On Peonies and Ants


It is just about that time when peony buds burst forth and put on their late spring display. My mother loves her peonies and she gets very excited every year when they bloom. It's adorable. However, she has always been disgusted by the amount of ants the peonies attract. Indeed, many people all over the internet seem to feel the same way. Growing up, I always wondered why the ants seemed to swarm all over peony buds, so I decided to look into it a little deeper.

There are many sources out there that claim that peonies need ants in order to bloom. To me, this seems very maladaptive on the part of the peony. The genus Paeonia is represented in Asia, Southern Europe and parts of western North America. I am going to assume that the ant/peony relationship didn't start in the garden so it's roots have to be somewhere in the evolutionary history of the plant. What sense does it make for a plant to produce flower buds that excrete sticky sugars that keep them from opening until something cleans the sugars off? In fact, despite anecdotal reports, peony buds will open without ants. So then why does the plant bother to produce sugars that attract ants?

Interestingly enough, despite a good amount of searching, there is not a lot of research done on this subject but the answer to this question can come from looking at how ants interact with other plants and animals. Many plant species have special glands on their stems that produce sugary secretions which attract ants. It's not just plants either. Insects such as aphids and leafhoppers famously excrete honeydew that ants can't resist. In each of these cases, organisms are using the ants' natural tendency to guard a food source. The ants will viciously attack anything that threatens this easy meal.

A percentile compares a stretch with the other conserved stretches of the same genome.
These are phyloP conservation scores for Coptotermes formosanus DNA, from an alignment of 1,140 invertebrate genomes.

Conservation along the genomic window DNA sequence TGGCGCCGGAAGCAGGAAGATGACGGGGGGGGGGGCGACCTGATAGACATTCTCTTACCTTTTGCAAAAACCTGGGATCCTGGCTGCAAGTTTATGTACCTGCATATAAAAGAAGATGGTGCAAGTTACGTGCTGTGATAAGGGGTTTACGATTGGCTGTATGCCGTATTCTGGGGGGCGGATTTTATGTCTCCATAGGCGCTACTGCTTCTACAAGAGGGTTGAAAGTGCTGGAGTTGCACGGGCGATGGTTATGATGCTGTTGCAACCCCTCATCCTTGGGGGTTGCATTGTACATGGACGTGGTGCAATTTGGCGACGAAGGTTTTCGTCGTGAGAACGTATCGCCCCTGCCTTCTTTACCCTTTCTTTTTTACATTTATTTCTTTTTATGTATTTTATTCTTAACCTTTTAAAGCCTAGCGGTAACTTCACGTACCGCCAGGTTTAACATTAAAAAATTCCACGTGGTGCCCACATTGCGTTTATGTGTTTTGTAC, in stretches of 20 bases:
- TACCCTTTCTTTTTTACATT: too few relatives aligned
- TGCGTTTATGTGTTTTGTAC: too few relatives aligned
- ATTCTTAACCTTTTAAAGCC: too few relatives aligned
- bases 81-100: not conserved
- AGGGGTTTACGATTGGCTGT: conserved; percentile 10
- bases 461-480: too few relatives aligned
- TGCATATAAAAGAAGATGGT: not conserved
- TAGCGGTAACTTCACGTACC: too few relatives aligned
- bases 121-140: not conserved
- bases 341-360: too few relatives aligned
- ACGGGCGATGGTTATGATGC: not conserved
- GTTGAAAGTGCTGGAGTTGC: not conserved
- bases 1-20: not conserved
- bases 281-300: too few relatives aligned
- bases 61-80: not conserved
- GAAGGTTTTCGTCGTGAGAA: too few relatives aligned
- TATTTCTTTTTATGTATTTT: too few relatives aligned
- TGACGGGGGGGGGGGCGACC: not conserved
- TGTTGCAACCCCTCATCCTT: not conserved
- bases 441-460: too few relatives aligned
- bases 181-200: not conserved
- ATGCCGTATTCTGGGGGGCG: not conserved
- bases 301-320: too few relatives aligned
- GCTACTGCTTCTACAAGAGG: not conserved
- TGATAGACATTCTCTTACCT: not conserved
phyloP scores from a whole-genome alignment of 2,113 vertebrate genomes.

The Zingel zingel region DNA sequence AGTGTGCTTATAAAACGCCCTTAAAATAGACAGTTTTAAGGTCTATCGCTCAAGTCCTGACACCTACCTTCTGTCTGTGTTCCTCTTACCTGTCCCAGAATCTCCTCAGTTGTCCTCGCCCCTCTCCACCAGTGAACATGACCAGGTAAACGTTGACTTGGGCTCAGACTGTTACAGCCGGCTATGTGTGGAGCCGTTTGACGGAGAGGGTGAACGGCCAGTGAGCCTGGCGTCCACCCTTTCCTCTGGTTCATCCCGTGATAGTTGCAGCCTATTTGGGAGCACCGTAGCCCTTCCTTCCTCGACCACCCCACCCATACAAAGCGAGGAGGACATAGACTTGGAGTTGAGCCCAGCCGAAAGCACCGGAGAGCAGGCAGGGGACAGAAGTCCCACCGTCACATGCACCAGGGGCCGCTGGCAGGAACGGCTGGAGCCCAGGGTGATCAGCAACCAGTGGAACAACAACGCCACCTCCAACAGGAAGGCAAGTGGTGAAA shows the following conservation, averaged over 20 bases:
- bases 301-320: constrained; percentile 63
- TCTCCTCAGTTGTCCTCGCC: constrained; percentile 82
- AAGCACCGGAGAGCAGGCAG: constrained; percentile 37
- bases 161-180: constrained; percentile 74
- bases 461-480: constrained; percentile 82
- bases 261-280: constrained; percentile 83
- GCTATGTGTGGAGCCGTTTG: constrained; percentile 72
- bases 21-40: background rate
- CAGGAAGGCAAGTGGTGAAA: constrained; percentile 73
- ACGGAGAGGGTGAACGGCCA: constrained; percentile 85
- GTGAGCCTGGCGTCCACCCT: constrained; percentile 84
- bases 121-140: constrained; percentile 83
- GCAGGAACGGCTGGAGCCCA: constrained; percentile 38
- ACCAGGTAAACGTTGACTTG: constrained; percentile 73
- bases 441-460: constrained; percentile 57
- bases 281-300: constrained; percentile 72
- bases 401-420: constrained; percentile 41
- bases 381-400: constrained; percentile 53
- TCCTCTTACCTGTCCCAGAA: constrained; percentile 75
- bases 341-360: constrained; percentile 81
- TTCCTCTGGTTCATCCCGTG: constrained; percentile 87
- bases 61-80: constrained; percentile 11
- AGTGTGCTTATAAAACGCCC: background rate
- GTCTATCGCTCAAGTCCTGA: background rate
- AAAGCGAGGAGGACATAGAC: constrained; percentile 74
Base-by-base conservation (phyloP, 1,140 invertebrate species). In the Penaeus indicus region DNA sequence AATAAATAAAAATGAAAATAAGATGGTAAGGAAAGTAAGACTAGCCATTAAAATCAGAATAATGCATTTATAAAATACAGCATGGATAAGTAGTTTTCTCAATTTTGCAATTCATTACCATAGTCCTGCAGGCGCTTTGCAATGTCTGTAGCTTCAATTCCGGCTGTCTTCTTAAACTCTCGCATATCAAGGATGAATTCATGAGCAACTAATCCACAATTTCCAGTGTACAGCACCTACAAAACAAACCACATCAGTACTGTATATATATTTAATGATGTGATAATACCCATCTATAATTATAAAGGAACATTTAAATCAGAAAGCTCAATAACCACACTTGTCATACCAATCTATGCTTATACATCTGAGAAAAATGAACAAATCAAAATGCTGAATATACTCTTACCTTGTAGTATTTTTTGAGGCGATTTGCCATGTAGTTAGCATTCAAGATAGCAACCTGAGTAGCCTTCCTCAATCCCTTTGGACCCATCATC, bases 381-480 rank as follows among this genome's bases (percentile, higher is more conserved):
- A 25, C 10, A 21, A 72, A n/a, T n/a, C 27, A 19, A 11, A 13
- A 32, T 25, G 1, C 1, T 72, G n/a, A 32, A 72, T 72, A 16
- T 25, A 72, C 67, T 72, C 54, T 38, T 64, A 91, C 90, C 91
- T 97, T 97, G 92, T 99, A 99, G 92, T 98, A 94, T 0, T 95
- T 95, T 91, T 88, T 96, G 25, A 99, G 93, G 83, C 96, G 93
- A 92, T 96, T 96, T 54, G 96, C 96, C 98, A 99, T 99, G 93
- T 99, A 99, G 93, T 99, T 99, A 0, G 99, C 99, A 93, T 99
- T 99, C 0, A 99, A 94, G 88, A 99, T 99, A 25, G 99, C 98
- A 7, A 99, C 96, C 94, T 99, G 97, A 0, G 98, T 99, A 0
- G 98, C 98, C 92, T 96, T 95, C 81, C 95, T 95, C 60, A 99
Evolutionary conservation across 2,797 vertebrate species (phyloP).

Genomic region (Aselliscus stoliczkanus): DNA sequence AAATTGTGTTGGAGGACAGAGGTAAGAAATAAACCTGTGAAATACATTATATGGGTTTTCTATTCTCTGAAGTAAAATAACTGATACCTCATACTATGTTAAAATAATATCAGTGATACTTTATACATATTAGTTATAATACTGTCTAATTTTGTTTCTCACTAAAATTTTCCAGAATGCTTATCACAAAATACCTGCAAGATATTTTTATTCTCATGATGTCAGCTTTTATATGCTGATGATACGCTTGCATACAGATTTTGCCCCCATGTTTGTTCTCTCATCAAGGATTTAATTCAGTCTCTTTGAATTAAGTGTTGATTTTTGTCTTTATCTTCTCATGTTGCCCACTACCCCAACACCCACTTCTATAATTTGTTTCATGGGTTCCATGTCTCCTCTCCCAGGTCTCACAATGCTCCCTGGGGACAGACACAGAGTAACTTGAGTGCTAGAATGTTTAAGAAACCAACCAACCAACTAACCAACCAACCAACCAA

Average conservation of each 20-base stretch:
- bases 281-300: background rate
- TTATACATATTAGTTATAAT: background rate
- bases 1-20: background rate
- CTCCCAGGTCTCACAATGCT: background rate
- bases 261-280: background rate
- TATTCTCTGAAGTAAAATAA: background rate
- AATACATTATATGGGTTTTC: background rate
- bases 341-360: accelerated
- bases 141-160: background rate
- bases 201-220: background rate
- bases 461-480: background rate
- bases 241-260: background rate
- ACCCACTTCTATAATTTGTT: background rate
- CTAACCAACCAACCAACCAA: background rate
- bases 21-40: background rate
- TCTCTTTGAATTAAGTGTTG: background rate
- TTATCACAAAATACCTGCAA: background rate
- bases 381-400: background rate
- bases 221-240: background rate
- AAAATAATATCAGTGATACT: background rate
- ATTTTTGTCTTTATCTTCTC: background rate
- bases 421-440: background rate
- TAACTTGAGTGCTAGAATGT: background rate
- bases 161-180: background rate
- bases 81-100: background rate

It would seem to me that the peonies are doing just that with their flower buds. By secreting a sugary substance during their development, the plant are likely recruiting ants to protect the flowers, which for angiosperms, are the most precious part of the plant. It takes a lot out of a plant to flower and the threat of herbivory is ever present. If an insect tries to take a bite out of a bud, the ants quickly swarm and drive it off. It's a win-win situation. The ants get an easy, high-energy food source and the plant suffers less damage to its reproductive organs.

The scary part to me in researching all of this is plethora of information out there on how to get rid of the ants. People go through chemical after chemical to rid their peonies of ants when, in reality, the ants are some of the best friends a peony could have! So leave those ants alone and enjoy the free pest removal services they provide every spring!

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